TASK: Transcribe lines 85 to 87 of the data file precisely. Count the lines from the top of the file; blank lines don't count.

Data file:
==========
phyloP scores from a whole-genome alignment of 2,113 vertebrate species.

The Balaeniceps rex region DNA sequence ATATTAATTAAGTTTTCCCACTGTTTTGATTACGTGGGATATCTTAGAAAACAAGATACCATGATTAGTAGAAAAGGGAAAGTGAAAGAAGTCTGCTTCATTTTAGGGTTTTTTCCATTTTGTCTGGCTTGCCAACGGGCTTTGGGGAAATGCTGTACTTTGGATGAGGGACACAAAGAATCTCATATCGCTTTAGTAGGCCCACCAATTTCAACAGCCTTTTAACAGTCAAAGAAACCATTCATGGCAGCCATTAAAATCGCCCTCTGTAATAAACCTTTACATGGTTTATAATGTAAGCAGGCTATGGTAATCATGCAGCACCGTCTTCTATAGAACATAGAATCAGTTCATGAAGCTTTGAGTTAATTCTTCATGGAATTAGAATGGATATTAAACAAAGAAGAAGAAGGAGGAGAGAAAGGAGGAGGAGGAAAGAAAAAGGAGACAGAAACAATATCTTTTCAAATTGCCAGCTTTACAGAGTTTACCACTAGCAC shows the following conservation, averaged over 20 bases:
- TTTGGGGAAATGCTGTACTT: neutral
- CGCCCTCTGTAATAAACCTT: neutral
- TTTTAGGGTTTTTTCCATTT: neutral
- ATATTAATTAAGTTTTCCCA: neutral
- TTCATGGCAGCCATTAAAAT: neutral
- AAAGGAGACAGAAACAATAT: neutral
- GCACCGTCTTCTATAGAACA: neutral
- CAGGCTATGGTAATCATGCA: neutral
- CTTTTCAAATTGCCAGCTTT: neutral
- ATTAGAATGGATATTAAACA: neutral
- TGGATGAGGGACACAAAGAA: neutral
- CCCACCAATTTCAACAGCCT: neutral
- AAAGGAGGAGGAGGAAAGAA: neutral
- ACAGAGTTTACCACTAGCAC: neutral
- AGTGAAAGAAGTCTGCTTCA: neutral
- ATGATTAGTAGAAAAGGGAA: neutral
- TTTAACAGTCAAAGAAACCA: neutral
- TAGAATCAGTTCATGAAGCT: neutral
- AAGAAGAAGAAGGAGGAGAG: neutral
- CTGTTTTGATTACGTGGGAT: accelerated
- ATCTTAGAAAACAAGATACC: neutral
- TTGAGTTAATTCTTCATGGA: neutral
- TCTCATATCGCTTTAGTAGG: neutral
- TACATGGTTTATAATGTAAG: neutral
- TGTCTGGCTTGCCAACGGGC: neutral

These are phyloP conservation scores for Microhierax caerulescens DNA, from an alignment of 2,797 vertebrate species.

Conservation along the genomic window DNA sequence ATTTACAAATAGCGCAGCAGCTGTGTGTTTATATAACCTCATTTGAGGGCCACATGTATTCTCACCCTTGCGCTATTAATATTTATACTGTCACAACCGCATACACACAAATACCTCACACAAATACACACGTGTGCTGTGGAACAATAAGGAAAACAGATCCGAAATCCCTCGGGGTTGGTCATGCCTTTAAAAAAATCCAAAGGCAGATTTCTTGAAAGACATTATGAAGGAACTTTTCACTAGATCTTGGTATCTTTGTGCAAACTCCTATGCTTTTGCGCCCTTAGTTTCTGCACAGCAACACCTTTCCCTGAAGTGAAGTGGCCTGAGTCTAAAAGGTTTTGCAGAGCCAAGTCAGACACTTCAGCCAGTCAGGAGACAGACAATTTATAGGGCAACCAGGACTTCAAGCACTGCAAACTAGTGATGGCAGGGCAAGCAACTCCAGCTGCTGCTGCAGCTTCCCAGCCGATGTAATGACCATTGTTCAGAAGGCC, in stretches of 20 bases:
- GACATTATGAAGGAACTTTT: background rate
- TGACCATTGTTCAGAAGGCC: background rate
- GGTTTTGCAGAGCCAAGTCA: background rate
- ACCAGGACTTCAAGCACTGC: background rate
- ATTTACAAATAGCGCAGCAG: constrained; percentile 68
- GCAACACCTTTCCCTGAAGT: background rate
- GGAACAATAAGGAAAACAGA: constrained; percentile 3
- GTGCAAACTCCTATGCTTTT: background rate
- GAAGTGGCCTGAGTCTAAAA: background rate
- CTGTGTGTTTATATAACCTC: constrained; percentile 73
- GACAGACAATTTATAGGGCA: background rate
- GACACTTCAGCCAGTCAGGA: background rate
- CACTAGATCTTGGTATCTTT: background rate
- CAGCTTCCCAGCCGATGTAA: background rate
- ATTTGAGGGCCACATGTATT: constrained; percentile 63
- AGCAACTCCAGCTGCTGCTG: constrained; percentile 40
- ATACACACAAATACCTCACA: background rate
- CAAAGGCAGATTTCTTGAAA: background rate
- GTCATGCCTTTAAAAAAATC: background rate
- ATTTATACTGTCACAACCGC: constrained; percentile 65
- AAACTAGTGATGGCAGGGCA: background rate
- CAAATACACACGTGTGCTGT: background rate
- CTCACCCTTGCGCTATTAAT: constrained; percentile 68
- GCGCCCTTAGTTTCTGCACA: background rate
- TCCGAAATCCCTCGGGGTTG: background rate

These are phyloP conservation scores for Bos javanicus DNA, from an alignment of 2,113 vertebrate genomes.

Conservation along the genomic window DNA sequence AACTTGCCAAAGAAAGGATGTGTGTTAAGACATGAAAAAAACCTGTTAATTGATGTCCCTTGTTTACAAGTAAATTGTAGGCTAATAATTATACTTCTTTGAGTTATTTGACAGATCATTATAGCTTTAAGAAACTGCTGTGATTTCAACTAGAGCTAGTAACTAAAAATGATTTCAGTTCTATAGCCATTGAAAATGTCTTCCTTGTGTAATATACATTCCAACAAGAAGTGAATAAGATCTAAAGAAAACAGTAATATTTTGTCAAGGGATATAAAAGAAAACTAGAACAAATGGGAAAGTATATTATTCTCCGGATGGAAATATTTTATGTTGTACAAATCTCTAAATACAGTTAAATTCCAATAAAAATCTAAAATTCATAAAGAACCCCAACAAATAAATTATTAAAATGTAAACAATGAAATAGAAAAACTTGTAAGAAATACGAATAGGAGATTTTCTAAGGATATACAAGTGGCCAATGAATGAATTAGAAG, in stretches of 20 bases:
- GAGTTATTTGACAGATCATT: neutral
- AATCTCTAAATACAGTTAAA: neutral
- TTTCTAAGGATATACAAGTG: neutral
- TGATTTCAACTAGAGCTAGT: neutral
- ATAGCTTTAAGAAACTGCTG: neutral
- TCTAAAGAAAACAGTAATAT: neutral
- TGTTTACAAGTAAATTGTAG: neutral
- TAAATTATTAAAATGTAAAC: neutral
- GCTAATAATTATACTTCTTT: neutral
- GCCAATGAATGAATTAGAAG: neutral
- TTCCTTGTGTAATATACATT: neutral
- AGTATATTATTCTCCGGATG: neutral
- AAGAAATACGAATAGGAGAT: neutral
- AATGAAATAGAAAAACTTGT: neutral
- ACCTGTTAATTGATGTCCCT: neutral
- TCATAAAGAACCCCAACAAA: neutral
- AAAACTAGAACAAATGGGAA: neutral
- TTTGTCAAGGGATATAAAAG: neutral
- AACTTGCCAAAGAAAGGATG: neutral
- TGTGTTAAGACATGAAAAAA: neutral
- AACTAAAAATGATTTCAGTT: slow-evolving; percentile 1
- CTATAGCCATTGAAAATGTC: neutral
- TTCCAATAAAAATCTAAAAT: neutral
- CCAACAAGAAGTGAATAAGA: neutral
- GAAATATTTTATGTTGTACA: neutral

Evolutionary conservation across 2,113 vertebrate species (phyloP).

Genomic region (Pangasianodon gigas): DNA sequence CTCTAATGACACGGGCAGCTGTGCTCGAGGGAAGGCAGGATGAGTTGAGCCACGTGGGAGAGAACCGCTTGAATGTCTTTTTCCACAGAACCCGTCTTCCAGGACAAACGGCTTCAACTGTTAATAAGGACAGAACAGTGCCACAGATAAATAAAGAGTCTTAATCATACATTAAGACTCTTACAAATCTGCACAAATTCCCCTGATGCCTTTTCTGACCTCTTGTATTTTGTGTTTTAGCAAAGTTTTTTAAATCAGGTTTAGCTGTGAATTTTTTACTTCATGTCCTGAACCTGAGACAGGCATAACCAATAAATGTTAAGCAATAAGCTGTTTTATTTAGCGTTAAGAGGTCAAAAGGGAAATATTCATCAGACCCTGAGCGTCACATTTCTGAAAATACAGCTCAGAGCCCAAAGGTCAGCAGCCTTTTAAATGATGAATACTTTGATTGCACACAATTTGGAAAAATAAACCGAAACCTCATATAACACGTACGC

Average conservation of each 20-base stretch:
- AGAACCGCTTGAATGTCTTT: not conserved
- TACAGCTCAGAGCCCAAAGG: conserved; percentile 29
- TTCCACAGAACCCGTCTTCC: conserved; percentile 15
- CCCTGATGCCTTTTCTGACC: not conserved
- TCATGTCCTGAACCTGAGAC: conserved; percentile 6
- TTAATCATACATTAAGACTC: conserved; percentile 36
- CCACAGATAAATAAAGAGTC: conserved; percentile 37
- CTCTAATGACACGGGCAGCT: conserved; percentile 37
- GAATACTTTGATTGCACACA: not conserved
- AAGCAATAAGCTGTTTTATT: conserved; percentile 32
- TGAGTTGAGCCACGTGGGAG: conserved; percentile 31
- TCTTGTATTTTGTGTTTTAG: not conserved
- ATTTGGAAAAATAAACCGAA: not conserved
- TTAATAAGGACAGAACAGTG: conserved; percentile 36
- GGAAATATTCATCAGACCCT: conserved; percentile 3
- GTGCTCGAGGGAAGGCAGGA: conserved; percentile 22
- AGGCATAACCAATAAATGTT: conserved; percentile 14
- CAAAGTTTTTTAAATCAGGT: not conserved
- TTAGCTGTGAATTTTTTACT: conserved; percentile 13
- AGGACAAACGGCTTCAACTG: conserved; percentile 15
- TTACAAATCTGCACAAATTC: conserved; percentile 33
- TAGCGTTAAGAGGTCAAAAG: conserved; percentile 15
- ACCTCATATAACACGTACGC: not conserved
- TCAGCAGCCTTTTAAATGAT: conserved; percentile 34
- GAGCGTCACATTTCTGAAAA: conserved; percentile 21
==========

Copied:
- AGAACCGCTTGAATGTCTTT: not conserved
- TACAGCTCAGAGCCCAAAGG: conserved; percentile 29
- TTCCACAGAACCCGTCTTCC: conserved; percentile 15